What got you into UX, Pamela Pavliscak?
Pamela collects stories about how people engage with technology. Her work is part ethnography, part data science, part behavioral psychology – focussing on how to create better experiences using data of all shapes and sizes. And on April 21 she's a speaker at From Business to Buttons!
Hello Pamela, founder of Change Sciences, a design research firm for Fortune 500s, startups, and other smart companies, we are delighted to have you at From Business to Buttons. Tell me, how did you get into UX, how did it all start?
– Like a lot of people in this field, I didn't take a direct path. I studied Russian literature in college (Я плохо говорю по-русски!) then technology started to become really interesting so I changed direction. At first, I did a bit of everything, including design and coding. But what really fascinated me was our relationship with technology – both how we make it a part of our lives and how we are constantly adapting and explaining technologies to ourselves. Research is my core focus, and lately data of all shapes and sizes has become a key part of learning about what people really do and how to design for it.
Your session on FB2B has the title “The science of happy design”. What will you be talking about?
– So much attention is focused on how technology makes us sad, lonely, addicted, and maybe a little stupid. Yet I would see in my research that technology is actually making people feel smart, whole, and connected. This disconnect was the starting point. What follows is a story about people, design, big data, little things, experiments, conversations, and ultimately happiness. It turns out that leaving an experience with a happy feeling has a big impact on future behavior. And there are ways we can foster happiness in design.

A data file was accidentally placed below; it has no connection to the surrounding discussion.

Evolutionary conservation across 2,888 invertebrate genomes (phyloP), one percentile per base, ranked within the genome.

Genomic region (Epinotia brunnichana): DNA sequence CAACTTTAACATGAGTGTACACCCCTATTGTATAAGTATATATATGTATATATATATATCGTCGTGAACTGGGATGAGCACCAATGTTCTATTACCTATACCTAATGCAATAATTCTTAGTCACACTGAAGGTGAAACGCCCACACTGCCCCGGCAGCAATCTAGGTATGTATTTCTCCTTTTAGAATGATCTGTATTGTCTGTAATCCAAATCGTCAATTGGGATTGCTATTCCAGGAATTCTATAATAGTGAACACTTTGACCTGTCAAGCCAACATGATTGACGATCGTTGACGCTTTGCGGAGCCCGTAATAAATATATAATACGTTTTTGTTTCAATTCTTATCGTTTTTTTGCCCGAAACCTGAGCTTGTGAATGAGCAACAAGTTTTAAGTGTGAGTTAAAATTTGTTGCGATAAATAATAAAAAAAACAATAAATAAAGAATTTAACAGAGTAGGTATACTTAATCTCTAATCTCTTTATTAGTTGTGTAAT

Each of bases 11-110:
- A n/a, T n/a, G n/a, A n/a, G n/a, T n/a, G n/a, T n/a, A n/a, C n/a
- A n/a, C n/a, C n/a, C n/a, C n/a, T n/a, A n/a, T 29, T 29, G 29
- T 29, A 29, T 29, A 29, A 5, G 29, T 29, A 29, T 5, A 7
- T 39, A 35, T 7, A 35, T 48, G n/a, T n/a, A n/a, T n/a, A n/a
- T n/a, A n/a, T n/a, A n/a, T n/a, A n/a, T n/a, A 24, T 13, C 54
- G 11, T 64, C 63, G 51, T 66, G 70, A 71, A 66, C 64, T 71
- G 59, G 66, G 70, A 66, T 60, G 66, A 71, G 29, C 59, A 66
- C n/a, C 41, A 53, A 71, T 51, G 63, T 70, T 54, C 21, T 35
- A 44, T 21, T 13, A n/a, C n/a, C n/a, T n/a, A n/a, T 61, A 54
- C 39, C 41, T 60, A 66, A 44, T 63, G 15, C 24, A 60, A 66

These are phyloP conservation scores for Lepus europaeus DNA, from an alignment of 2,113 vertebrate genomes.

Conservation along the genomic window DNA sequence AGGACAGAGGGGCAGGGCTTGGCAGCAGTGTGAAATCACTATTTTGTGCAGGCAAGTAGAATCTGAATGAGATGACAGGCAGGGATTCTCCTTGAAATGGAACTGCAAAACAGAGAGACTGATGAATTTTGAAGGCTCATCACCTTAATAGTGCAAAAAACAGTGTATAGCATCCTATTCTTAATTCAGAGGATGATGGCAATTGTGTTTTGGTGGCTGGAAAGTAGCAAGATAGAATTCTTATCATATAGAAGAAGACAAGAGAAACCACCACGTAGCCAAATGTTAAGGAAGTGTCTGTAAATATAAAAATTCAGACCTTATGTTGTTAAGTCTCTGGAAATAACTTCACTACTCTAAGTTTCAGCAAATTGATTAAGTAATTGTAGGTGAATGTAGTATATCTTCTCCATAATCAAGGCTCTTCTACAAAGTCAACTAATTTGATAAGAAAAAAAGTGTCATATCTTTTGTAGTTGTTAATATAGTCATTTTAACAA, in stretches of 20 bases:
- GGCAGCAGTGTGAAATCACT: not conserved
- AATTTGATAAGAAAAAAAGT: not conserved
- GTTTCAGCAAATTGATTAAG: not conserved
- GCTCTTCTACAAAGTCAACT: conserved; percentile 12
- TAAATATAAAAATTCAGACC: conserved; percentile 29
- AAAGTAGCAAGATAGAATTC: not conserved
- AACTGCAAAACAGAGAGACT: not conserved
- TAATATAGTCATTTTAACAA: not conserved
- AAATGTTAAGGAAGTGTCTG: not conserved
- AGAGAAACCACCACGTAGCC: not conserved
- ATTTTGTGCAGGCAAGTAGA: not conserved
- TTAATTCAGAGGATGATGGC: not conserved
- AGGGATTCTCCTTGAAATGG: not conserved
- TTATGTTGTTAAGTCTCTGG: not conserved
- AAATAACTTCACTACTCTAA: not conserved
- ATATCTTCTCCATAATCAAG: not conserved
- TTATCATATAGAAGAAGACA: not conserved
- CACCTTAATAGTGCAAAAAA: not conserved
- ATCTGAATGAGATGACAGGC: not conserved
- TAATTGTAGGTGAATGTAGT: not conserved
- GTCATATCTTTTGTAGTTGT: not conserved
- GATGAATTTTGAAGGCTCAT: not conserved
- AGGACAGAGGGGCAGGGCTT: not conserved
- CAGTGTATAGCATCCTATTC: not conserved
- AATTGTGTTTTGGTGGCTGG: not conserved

– As UXers, we have devoted our careers to making the experience people have with technology better. And the people who use our sites and apps are now keenly aware of their own digital happiness. Focusing on happiness gets at the core of what we all are looking to accomplish.
And on that note: What is happy design for you? What makes you happy?
– Happy design, for me, is not just about problem solving. It is possibility-driven. It broadens our options and it makes our world seem bigger. Sometimes that means little details like the photos from real fashionistas putting together awesome outfits on Modcloth or sometimes it's bigger, like micro-volunteering for a program like Be My Eyes.
Thank you Pamela.
Pamela will be speaking at From Business to Buttons and hosting a workshop titled Choosing the right metrics for UX the day before the conference. Be sure to check it out.